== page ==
Too Tasty for the IRS
Most of us like to eat, even if we choose to deny ourselves this pleasure from time to time. And those of us with an entrepreneurial bent often dream of opening a restaurant. Sometimes it's a bustling cafe fronting a busy urban sidewalk. Sometimes it's comfort food served on a rural byway. And when the dream works, it really is a dream. Just ask celebrity restaurateurs like Vanity Fair editor Graydon Carter, proprietor of Greenwich Village's Waverly Inn, or Hollywood legend Clint Eastwood, whose Mission Ranch eatery draws diners and fans to Carmel, California.
Unfortunately, opening a restaurant is one of those adventures that all too often ends in disaster. Sure, FEMA may monitor Waffle House closings as a measure of hurricane intensity. But restaurants are notoriously difficult businesses to run. CNBC reports that about 60% of new restaurants fail in the first year, and nearly 80% close before their fifth year, mostly due to being in the wrong location. So if you're hoping to launch the next food empire, or just cash in on the next food craze (cupcake ATMs, anyone?) it behooves you to spend as carefully as you can — including serving the IRS as little in tax as possible.
Jon Field, his twin brother Joel Field, Eric Schilder, and Paul Butler ran a group of restaurants called Cadillac Ranch, an American-themed eatery paying homage to the classic Route 66 which once wound its way through 2,448 miles of countryside "from Chicago to LA." The group naturally deducted the usual expenses you would expect from a restaurant business, like food, labor, and rent on their store locations. But that didn't seem to be quite enough for their taste, so they started looking for more.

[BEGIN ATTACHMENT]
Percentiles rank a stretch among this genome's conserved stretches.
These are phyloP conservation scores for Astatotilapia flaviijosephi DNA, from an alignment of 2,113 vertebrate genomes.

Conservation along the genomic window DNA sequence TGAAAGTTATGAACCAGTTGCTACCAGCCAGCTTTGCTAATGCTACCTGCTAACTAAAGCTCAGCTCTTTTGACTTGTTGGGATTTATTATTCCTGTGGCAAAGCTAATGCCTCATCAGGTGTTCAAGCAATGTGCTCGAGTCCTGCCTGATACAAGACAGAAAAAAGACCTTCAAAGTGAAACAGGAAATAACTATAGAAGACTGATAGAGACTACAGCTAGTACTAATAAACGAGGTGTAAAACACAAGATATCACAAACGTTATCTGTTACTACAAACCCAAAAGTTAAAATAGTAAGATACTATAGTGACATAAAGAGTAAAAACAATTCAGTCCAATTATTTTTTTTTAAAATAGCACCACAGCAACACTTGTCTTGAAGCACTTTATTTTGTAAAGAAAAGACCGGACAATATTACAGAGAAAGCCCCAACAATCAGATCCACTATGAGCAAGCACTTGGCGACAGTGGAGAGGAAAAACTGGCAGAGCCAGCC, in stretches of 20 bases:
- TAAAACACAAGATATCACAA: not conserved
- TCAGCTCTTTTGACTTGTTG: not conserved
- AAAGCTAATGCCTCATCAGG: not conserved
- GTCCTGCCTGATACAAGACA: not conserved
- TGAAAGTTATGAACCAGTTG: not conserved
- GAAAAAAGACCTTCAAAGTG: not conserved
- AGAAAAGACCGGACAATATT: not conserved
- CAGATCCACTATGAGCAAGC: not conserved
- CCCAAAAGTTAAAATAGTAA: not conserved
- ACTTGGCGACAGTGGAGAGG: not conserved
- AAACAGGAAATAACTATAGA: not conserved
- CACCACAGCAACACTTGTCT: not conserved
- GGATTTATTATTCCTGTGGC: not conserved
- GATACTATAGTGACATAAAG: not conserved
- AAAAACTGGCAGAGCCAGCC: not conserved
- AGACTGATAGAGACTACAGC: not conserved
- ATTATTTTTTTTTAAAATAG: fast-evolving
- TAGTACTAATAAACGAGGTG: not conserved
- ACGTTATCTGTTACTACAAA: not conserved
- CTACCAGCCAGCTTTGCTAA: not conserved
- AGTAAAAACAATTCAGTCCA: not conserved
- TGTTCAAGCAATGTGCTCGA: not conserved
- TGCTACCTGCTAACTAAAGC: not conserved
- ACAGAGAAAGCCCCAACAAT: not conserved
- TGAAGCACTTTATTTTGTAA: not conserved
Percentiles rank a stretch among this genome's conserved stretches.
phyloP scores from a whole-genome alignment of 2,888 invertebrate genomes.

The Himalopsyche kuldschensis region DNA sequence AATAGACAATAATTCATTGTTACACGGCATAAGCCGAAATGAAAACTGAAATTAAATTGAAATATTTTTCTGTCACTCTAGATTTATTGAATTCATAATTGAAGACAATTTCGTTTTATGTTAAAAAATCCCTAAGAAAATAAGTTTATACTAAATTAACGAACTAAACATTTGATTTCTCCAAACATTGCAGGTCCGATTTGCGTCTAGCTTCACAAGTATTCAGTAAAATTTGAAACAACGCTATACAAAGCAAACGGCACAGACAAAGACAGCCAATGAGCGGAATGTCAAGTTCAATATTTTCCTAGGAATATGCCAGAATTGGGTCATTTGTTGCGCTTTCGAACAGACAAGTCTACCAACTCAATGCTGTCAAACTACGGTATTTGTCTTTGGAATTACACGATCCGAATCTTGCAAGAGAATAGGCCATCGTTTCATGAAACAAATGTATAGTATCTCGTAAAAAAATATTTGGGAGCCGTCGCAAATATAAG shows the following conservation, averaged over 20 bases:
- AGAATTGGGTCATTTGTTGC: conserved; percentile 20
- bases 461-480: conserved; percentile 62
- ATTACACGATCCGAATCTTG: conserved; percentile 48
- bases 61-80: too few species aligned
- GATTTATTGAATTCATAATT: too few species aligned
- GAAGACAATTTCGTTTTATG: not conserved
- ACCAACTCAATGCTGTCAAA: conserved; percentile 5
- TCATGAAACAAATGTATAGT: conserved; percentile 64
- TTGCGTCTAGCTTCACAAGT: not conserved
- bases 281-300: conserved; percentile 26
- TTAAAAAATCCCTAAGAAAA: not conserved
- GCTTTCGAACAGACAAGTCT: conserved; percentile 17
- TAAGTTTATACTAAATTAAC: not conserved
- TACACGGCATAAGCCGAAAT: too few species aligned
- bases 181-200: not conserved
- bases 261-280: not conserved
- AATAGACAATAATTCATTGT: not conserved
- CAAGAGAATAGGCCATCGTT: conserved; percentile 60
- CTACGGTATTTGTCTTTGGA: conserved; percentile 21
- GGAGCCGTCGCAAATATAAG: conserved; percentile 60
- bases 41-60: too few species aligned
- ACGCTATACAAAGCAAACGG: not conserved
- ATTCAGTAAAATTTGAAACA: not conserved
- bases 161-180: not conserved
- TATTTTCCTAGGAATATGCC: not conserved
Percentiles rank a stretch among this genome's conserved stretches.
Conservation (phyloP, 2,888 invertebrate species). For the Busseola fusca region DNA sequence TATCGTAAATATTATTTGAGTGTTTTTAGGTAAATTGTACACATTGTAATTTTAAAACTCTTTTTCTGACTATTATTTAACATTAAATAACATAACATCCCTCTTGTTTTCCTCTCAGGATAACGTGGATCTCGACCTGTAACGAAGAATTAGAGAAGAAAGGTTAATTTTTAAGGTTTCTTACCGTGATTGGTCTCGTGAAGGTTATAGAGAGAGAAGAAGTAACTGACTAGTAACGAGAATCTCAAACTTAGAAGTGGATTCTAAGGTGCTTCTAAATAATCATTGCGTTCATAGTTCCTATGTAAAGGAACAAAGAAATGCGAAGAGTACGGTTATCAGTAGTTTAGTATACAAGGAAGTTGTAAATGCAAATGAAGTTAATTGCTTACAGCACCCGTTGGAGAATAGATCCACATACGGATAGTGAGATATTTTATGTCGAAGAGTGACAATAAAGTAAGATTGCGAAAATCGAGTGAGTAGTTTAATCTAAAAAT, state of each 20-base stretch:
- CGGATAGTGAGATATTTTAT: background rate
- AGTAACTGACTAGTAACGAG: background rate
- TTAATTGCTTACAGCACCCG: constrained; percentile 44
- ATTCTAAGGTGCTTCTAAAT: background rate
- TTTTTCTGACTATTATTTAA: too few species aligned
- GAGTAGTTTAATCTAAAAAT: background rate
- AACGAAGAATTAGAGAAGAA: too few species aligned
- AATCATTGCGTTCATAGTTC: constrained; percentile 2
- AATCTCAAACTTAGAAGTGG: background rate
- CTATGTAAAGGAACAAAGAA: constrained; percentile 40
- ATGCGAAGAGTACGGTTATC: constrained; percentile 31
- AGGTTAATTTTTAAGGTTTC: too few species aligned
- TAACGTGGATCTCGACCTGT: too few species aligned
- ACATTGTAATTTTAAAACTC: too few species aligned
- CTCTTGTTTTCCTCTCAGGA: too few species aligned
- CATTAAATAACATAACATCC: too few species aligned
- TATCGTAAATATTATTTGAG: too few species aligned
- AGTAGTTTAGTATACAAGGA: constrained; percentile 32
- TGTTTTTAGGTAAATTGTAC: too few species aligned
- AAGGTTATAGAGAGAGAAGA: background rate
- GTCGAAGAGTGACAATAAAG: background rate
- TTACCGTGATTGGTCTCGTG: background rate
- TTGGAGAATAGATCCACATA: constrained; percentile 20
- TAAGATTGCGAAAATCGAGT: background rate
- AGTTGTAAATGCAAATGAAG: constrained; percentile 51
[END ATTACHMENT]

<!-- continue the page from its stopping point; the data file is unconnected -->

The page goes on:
Internal Revenue Code Section 162 states, "There shall be allowed as a deduction all the ordinary and necessary expenses paid or incurred during the taxable year in carrying on any trade or business." That's a pretty broad standard, right? You know what they say, one man's "tax avoidance scheme" is another man's "ordinary and necessary." (Who decides in the end? Lawyers, of course.)
So, our plucky restaurateurs decided to stretch the definition of "ordinary and necessary" to include things like personal cars, car insurance, country club dues, and personal credit card charges. One of them used company money to pay his lawn service, home maintenance and repairs, TV and audio systems, and even new granite countertops! (Maybe he thought he could test new recipes in his home kitchen?) They even got their CPA to buy in to the scheme — over a five-year period, he helped his clients burgle $191,000 from the U.S. Treasury.
Sadly, even the tastiest restaurant fads must someday come to an end. When was the last time you saw an actual cupcake ATM? (Mexican food was never just a fad — we're pretty sure the right to tacos is enshrined somewhere in the Constitution.) Although the IRS Criminal Investigation unit opens only about 4,000 cases per year, the Cadillac Ranch made that cut. The Field brothers and the CPA all wound up sentenced to spend time as guests of the federal government, in facilities where the staff proudly dish out mystery meat three meals a day and frown when you ask to substitute a side salad for those high-carb french fries.
Fortunately, there's a better way, at least for you. The tax code offers all sorts of creative recipes for arranging your affairs to pay the least tax possible. That's where we come in. Let's see if we can sit down and cook up a plan for you. And don't forget to leave room for dessert!